Flag American

23. American Flags. You see them everywhere…in town squares and on public buildings, natch. Also on houses, cars, trucks, boats, RVs, motorcycles, as well as tattooed onto arms and ahem, other body parts.


24. The Salvation Army. Thank you, thank you, thank you for being there. For staying after other organizations who come with hoopla and a media blitz asking for donations but then are long gone. Thank you for boots on the ground, for doing the grunge work of putting families and communities back together.

Seltzer w, Lime

25. Free Refills with a Citrus Garnish and Ice. Most restaurants in the US will give refills on water with ice and will gladly drop in a lemon wedge. This would be a rarity in many parts of the world. In New York City patrons can have free refills on a glass of iced seltzer with lemon. Many American chain restaurants offer free refills on their soft drinks and iced tea or iced coffee.

Note: Thomas Jefferson photo, Ford Thunderbird, American Flag, Soft Drink courtesy of Stock.xchng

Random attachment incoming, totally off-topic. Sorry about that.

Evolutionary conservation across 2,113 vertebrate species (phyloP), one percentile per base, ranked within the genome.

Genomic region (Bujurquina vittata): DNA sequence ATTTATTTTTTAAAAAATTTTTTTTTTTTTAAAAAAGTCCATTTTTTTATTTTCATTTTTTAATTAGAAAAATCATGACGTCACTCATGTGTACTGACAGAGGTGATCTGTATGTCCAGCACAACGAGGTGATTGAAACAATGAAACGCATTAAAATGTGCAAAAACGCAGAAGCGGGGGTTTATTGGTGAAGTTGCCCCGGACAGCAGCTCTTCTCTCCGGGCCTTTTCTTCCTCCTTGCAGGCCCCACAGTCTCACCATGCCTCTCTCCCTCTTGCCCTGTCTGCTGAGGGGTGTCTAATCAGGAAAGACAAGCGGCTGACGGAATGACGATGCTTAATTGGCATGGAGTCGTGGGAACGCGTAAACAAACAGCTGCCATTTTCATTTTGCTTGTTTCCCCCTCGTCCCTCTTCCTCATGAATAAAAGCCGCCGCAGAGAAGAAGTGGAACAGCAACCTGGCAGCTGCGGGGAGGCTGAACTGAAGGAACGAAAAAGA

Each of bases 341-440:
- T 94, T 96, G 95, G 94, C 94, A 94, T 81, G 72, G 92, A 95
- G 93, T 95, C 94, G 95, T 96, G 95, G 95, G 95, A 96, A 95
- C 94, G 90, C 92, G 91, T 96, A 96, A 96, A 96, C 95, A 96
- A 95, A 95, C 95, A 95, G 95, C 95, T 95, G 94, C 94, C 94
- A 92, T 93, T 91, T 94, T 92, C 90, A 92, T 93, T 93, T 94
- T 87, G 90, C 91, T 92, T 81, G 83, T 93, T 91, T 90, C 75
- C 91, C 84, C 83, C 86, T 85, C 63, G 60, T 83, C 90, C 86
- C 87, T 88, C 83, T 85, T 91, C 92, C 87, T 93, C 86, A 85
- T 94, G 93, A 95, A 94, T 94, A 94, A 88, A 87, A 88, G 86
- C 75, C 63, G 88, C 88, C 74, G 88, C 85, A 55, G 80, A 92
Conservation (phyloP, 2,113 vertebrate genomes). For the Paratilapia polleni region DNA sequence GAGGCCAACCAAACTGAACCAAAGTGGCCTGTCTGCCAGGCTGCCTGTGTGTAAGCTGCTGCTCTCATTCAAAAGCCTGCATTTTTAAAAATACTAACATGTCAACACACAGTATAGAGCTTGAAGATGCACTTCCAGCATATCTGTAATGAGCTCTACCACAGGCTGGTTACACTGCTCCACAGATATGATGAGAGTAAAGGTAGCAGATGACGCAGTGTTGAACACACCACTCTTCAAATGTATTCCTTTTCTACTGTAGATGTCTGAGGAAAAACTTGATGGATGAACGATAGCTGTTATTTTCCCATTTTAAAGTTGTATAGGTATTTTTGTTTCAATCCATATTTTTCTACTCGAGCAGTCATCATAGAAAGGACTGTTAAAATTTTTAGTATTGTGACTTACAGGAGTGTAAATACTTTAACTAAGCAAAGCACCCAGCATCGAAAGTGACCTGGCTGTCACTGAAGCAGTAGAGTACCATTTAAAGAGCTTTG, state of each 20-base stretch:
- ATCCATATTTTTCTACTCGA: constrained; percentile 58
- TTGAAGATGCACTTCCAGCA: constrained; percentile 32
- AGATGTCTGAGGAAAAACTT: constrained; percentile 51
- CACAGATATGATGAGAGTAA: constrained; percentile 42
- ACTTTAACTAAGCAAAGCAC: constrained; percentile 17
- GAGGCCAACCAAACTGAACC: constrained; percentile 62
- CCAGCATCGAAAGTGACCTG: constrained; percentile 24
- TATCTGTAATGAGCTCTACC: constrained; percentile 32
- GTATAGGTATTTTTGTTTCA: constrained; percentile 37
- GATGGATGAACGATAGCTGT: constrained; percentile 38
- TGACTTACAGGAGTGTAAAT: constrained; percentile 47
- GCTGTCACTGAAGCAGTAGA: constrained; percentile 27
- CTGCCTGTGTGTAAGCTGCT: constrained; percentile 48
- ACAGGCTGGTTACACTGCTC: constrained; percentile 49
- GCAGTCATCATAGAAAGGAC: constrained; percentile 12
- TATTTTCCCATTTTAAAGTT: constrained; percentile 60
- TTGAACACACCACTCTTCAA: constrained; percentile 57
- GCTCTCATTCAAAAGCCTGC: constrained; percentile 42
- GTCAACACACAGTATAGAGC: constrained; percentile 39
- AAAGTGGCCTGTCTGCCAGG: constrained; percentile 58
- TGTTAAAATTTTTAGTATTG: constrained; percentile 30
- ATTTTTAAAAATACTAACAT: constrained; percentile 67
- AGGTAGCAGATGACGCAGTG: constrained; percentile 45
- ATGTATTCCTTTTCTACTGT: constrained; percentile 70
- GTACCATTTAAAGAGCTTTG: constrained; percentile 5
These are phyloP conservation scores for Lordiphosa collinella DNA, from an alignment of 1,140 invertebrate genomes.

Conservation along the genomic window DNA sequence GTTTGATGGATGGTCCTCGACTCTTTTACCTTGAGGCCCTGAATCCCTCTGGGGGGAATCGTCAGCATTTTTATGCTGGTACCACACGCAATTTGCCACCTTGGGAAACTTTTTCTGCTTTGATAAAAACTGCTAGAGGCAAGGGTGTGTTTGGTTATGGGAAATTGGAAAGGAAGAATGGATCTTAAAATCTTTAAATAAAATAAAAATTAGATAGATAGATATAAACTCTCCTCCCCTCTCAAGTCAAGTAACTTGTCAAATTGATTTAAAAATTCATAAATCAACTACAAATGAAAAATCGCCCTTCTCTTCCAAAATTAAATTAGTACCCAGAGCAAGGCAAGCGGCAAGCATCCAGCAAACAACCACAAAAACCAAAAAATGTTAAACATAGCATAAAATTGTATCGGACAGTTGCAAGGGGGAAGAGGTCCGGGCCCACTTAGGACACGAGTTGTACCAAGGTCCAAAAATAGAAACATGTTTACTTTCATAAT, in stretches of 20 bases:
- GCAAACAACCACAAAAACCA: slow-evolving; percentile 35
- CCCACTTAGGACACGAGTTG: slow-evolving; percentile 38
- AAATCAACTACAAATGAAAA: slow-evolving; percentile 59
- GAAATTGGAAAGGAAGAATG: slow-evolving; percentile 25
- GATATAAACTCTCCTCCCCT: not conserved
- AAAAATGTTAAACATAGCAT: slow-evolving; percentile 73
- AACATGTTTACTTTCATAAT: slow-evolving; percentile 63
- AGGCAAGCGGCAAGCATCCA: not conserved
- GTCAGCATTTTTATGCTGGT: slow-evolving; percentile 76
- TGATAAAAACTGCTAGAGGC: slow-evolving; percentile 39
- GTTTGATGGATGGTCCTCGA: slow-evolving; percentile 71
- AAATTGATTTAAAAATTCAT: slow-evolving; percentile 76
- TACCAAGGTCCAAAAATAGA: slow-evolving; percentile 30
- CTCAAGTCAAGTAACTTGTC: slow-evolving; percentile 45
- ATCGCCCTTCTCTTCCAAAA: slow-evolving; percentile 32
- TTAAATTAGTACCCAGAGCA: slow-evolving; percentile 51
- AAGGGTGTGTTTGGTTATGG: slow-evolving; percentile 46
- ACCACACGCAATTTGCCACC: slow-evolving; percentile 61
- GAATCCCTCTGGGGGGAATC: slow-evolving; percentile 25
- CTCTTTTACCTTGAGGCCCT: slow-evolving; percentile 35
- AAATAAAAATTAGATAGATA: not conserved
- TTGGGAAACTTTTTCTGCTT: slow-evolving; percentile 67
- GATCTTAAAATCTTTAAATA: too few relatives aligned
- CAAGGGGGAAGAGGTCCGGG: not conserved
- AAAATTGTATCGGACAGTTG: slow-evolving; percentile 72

The Broad Channel One Year After Sandy.

The weather’s been up and down in Gotham. Nearly 60 degrees one day and then freezing the next. Several days ago we had a glorious day and I decided to take a drive to the Broad Channel for a look-see.



This might just be the most peculiar neighborhood in Queens, and not just because it sits smack in the middle of the Jamaica Bay Wildlife Refuge, surrounded by water on all sides. It’s connected to the rest of the borough by two bridges and one subway. The bridges offer magnificent views of the bay.  The entire community is about twenty blocks long from north-to-south and four blocks wide from east-to-west. Man-made canals have been dug which separate the dead-end residential streets. Residents tend to love their boats and many have them moored in the canals.